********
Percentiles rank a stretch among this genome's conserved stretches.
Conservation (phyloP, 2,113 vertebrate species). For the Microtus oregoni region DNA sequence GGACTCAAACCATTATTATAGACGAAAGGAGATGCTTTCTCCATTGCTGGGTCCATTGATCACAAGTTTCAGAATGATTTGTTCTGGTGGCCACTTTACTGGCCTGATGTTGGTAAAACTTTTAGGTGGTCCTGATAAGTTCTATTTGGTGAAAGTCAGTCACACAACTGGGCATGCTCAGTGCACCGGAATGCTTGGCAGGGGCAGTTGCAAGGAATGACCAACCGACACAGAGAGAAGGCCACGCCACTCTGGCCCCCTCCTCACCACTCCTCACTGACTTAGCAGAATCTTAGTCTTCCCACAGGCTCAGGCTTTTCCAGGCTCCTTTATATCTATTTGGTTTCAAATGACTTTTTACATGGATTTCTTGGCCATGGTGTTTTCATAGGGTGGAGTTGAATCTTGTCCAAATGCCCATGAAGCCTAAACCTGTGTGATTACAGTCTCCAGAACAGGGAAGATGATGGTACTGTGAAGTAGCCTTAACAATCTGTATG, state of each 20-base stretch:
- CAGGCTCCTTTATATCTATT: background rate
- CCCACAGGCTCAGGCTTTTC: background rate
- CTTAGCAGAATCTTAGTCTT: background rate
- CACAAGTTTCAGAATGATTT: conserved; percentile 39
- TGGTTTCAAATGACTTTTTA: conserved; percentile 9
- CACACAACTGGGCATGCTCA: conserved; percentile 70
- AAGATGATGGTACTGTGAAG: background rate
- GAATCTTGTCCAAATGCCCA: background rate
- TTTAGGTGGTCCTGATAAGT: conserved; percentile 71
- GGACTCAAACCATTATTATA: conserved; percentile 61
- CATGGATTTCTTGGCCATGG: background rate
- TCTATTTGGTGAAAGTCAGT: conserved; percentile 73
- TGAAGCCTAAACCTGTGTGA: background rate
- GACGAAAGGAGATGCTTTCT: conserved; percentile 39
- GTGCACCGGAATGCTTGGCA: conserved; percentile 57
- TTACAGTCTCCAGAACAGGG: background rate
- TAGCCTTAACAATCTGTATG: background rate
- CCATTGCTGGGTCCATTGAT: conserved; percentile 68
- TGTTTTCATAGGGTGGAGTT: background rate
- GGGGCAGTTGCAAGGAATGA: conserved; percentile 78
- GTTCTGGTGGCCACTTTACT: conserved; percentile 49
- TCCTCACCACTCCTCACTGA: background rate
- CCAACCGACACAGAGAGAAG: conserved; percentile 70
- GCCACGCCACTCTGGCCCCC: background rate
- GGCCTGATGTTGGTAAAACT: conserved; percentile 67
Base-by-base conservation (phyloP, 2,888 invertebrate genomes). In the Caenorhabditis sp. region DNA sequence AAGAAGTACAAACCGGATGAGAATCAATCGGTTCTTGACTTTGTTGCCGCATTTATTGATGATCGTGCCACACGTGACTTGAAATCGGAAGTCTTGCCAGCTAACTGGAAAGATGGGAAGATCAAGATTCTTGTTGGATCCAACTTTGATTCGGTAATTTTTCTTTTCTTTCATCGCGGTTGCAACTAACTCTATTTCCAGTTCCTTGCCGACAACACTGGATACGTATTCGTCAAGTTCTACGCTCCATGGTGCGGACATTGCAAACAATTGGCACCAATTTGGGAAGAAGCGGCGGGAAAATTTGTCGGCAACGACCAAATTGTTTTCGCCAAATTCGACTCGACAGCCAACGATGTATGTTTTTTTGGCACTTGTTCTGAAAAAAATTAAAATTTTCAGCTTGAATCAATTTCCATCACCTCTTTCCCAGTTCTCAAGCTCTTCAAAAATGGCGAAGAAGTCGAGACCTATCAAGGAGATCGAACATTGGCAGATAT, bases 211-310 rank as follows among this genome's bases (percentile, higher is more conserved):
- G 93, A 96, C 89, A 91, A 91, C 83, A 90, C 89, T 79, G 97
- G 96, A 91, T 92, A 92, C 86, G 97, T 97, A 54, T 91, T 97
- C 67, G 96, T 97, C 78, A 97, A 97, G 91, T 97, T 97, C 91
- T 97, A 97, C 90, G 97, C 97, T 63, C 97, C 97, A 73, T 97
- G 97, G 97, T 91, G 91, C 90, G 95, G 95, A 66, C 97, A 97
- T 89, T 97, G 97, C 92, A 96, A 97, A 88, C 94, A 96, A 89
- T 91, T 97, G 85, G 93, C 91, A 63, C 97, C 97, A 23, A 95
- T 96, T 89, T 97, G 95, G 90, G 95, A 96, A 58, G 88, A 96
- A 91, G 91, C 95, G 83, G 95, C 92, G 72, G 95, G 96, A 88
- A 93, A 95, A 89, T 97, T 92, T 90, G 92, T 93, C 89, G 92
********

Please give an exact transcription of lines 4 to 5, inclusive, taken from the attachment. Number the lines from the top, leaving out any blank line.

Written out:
- CCCACAGGCTCAGGCTTTTC: background rate
- CTTAGCAGAATCTTAGTCTT: background rate